New York Pride? Check.
San Diego, Seattle, Vancouver, Chicago, Atlanta, Miami, San Francisco, Boston, Portland, Kansas City, Dallas, L.A., Denver, Philly? Double check.
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I know, not exactly the top of the list for most of you. Many of us actively fled rural life to get to urban safety. I get that — I was one of them. For a while, anyway. But I want you to consider going to a gay pride event in an out-of the-way place this summer.
Why? Because we need you.
LGBT people live in rural America. We work here, go to school, own property, pay taxes, raise families, attend churches, shop and donate to charity. We don’t have a lot of gay bars, LGBT sports clubs, drag shows and neighborhoods where we can hold hands with our partners. Nonetheless, we live here. We love here. We have friends and families here.
Sometimes we do it under a great deal of stress.
I work with a lot of LGBT persons who have really good reasons for living in rural America. We don’t get a lot of support. Far too often, the strongest reason to leave is to find a greater sense of community. Sometimes, that is the only reason- the driving reason, that makes them pack up the car and head to Denver or Seattle or Portland.
Creating community in a small town isn’t always easy. There are a lot of obstacles to overcome- fear, shame, stigma- all the old tapes. We don’t have a large pool of organizers, and often the same people are the ones organizing every event. Burnout is common. Sometimes we just need some encouragement.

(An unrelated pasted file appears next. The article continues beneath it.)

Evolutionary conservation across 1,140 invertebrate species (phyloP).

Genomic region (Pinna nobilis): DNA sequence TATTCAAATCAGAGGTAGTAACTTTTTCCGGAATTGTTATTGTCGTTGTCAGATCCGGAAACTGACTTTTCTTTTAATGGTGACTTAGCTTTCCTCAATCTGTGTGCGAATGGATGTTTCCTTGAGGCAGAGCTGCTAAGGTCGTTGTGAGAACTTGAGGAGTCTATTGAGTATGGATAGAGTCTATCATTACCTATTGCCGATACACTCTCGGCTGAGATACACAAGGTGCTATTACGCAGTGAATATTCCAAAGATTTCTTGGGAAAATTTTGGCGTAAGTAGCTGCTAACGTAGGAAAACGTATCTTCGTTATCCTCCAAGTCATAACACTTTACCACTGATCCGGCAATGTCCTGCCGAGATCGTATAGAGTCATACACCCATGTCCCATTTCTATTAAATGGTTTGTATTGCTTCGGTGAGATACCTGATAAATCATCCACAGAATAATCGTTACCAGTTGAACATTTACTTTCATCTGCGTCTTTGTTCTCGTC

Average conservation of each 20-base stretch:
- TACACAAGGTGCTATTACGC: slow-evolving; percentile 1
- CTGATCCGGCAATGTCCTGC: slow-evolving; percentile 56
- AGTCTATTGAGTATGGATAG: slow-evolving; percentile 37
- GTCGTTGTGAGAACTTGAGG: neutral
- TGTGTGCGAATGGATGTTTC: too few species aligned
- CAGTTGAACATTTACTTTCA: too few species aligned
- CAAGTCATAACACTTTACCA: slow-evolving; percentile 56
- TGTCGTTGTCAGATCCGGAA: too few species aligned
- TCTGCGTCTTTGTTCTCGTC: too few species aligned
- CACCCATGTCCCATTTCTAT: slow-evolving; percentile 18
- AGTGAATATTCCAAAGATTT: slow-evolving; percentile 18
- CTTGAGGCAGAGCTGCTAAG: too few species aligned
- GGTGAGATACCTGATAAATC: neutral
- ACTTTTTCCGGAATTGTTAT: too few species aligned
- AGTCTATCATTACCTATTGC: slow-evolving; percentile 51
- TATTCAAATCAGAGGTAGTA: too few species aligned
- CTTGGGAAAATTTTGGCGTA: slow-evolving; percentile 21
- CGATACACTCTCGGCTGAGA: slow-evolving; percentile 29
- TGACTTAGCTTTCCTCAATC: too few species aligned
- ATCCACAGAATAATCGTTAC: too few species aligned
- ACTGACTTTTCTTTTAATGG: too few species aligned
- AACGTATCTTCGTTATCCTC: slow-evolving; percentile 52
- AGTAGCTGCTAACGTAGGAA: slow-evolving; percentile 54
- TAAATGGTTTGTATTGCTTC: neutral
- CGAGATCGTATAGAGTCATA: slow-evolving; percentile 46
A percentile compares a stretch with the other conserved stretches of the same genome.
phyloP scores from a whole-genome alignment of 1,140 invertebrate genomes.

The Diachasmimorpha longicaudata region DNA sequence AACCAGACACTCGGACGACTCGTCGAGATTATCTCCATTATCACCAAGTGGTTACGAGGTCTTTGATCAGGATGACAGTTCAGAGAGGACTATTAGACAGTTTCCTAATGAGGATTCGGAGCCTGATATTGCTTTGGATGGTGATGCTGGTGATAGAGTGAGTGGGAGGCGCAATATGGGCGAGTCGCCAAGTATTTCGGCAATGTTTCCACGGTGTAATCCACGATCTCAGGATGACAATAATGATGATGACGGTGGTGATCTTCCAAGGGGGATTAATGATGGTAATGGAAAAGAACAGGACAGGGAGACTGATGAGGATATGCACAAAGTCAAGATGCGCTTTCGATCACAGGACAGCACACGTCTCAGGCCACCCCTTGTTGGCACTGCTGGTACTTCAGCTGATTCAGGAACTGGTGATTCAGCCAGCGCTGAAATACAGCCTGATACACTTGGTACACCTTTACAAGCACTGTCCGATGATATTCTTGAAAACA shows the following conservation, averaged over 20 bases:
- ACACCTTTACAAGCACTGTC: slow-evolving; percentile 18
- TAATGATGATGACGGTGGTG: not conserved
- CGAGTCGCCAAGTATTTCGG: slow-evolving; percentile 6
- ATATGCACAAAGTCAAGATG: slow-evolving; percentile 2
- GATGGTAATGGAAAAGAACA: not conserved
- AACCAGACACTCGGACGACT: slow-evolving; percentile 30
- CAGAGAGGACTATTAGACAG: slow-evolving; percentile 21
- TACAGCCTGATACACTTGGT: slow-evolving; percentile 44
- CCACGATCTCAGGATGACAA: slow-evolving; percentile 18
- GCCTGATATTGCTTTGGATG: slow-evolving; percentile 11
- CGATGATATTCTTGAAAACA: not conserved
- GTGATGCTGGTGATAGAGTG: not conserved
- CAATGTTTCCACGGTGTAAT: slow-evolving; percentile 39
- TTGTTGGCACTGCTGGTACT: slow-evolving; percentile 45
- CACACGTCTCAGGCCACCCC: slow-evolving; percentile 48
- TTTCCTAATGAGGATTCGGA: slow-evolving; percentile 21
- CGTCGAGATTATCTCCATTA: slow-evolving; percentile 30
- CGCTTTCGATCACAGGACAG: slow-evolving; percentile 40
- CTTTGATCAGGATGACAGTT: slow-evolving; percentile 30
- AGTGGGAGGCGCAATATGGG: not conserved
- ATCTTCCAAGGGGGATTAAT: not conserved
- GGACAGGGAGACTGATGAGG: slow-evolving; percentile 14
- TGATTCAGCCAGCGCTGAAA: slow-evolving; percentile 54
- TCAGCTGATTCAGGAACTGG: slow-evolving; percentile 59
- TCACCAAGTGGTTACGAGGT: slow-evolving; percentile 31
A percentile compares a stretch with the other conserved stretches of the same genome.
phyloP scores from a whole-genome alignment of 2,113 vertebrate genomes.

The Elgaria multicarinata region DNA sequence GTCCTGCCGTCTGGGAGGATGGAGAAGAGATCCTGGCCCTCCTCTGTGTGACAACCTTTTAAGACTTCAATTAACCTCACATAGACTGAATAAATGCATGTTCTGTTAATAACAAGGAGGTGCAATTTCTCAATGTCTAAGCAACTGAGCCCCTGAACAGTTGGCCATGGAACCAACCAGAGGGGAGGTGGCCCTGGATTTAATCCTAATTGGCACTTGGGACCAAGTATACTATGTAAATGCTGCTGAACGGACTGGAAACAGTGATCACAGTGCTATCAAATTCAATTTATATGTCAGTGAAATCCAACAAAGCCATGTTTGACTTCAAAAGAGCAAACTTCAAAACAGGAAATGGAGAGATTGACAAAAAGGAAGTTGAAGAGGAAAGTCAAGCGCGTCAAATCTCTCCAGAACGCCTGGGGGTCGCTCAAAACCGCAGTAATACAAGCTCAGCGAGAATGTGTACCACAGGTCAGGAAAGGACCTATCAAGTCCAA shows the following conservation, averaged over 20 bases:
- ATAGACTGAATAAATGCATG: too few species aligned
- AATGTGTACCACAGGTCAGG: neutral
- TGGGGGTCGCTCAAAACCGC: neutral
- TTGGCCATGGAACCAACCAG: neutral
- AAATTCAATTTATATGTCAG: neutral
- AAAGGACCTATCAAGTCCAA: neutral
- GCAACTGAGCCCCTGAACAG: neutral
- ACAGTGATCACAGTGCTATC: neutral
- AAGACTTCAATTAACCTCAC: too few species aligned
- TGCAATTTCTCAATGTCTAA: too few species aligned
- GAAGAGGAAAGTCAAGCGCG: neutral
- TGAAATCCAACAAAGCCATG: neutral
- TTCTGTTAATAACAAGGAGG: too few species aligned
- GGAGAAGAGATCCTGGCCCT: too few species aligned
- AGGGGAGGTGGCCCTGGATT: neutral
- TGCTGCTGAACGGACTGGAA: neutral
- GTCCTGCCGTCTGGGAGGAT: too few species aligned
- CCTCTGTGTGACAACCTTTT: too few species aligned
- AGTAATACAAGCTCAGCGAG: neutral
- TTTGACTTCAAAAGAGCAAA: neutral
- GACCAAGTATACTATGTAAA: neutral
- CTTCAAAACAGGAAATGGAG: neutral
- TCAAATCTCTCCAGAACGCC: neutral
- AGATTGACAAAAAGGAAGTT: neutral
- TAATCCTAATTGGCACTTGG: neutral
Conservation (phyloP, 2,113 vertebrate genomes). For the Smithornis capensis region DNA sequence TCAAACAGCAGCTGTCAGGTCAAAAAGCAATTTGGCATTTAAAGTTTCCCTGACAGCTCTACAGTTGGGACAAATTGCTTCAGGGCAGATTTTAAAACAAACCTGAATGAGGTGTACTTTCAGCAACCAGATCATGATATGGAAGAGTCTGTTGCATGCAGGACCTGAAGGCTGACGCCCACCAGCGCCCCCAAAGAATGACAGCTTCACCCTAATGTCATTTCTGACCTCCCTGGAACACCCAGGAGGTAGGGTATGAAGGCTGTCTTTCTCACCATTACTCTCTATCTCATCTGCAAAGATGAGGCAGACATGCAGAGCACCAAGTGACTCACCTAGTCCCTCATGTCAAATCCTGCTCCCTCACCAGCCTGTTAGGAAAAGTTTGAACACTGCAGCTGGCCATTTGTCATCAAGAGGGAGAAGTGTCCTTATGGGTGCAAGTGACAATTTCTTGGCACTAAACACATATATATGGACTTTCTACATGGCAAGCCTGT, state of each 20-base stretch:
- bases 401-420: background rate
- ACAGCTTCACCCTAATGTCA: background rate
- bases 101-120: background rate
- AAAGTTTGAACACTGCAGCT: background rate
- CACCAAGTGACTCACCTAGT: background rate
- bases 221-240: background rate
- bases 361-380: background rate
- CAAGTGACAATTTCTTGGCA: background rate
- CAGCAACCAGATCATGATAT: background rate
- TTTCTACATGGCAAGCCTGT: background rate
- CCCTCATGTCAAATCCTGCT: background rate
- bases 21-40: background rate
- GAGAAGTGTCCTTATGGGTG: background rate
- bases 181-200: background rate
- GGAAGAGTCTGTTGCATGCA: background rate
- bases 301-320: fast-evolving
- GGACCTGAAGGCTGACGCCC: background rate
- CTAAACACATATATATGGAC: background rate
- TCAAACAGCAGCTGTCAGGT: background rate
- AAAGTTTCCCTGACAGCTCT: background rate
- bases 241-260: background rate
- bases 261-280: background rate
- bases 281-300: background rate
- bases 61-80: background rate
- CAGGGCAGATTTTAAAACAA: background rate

And that’s where you come in.
The fight for LGBT Equality is not going to be won in the cities. It’s already mostly won there. It’s going to be won in small-town America, where people need to see gay people as human, normal and neighbors — not just some characters on television. It’s going to be won when the lady who runs the local Holiday Inn meets real-live lesbians and finds them to be just like any other guests. When the casual onlooker comes to the parade to see “freaks” and walks away disappointed, when he sees families and friends laughing and cheering.
When a bi kid is accepted and loved instead of encouraged to “get off the fence”. When locals see their gay neighbors in the light of day, paying our own way, as deserving of love, respect and commitment as anyone else. When drag shows and AIDS charity events are just as normal and accepted as karaoke, rodeo and the county fair. When our rural and small-town legislators, see us simply as citizens with the same rights as every other constituent. When kids don’t say “gay” as an epithet of scorn and derision.
When we are seen as part of a larger community. That’s when full equality will happen.
We need your encouragement to continue the struggle for that equality. It can be pretty lonely out here, sometimes. And I’ve come to believe that, as important as the work in the cities is, those who work to improve the lives of LGBT persons in rural America are the real heroes. The drag queens in Butte or Bisby may not be as glamorous as the Key West queens, but they’re certainly just as brave- braver even. The HIV activist in Anchorage has just as many concerns as the activist in Atlanta. We want to know you have our backs when we’re working to educate legislators and local politicians and school boards and businesses. We want to know that it’s okay to stay here, even when it’s hard.
We need you.
So look up a rural Pride event this summer. Go to it. Let us know you support us. Clap at the little parade, dance in a barn, make out with a hot cowboy, cowgirl and/or farmer, encourage a teen, hug a drag queen, listen to an elder, give money to a PFLAG chapter.
Just go — we need you. Because you need us, too.